They always began with him saying: "Most things are complicated, and guilt always presents a bit of a problem."
"One day," Ferdinand writes of his uncle,
he went into the woods, put the double-barreled shotgun in his mouth, and pulled the trigger. He was wearing a black rollneck sweater; he'd hung his jacket on a branch. His head exploded. I saw the photos a long time later. He left a letter for his best friend, in which he wrote that he'd simply had enough. The letter began with the words "Most things are complicated, and guilt always presents a bit of a problem."
"And yet," as I said, Younger wrote,
the world's work must be done.
Ferdinand von Schirach is, himself, a prominent criminal defense lawyer in Germany and his stories, with their understanding and empathy - capacities very different from approval, though too many people don't understand that - reveal both his uncle's understanding and Younger's. The answers to all the relevant questions, he recognizes, is "It depends."
And they reveal, not surprisingly, a deep understanding of what we do.
Defendants and defense lawyers have a curious relationship. A lawyer doesn't always want to know what actually happened. This also has its roots in our code of criminal procedure: If defense counsel knows that his client has killed someone in Berlin, he may not ask for "defense witnesses" to take the stand who would say that the man had been in Munich that day. It's a tightrope walk. In other cases, the lawyer absolutely has to know the truth. Knowledge of the actual circumstances may be the tiny advantage that can protect his client from a guilty verdict. Whether the lawyer thinks his client is innocent is irrelevant. His task is to defend the accused, no more, no less.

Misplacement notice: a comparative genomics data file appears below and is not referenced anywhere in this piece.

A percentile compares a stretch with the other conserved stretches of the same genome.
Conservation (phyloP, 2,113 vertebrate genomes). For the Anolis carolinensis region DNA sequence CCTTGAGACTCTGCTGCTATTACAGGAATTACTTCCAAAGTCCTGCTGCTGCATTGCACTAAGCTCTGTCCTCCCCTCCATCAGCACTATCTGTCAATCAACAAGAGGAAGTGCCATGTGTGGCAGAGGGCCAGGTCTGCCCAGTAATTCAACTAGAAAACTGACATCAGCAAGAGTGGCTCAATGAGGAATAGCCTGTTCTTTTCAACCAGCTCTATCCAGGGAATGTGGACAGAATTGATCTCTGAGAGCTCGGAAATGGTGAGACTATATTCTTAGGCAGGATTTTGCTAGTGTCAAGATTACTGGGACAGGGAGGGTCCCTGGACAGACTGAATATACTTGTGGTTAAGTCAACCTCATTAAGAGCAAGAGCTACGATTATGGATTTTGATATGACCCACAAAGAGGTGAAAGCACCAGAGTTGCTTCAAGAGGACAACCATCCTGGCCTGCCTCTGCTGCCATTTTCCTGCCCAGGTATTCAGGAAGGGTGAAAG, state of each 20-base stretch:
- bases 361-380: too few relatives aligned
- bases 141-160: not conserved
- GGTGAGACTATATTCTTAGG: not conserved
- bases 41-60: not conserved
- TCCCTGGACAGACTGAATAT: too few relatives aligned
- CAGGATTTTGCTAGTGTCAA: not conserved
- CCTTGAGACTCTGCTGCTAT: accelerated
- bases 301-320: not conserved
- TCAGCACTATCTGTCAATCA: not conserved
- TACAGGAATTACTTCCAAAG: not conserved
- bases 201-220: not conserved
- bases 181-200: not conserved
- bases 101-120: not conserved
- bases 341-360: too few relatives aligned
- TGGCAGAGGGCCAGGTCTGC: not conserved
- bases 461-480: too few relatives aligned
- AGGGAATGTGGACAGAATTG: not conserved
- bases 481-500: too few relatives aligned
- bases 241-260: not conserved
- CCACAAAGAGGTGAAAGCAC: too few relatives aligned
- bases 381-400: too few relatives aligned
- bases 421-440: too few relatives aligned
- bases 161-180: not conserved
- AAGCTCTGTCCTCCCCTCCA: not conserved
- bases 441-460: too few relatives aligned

That paragraph, from "Summertime," could have been written here were my prose were as elegant as von Shirach's (and if I thought of locations in terms of Berlin and Munich rather than, say, Toledo and Youngstown).
But understanding what we do isn't really the key to what's so powerful about von Schirach's stories. Nor is it the understanding of our clients. It is, instead, that understanding of ambiguity, of uncertainly, and how it infuses not merely our work but out sensibility. For the criminal defense lawyer, as distinct from the lawyer who happens to do some criminal defense, looks at the world as a place of risk where it's possible to prevail but tricky.
All our lives we dance on a thin layer of ice; it's very cold underneath, and death is quick. The ice won't bear the weight of some people and they fall through. That's the moment that interests me. If we're lucky, it never happens to us and we keep dancing. If we're lucky.
You read von Schirach and come to recognize, as he does, that there are no easy answers ever and that motivation is never clear or unambiguous and that while there may be evil, it's finally impossible all the time accurately to recognize it. And you see that we all are tainted and that dispassion is a mask. To do our work, we glue it on firmly.
Occasionally, it frays around the edges.
I learned of von Schirach from Glen Steinhauer and Adam Liptak in the Times and then from Norm Pattis. I'm grateful to all three.
* There are alternative legal systems where the decisions of the courts have no precedential value. Each is wholly independent of what came before. In a particularly extreme and frankly stupid version, that's the essence of a bill offered a couple of years ago by Iowa state representative Jason Schultz (motto: "I know notting"; ooops, that was Sgt Schultz from Hogan's Heroes). (I wrote about the bill here.) It was referred to the judiciary committee where it was, I am happy to report, gracefully allowed to die.
** The quote is from Younger's untitled "Commentary" in the first issue ever of the Georgetown Journal of Legal Ethics (1987), p. 285.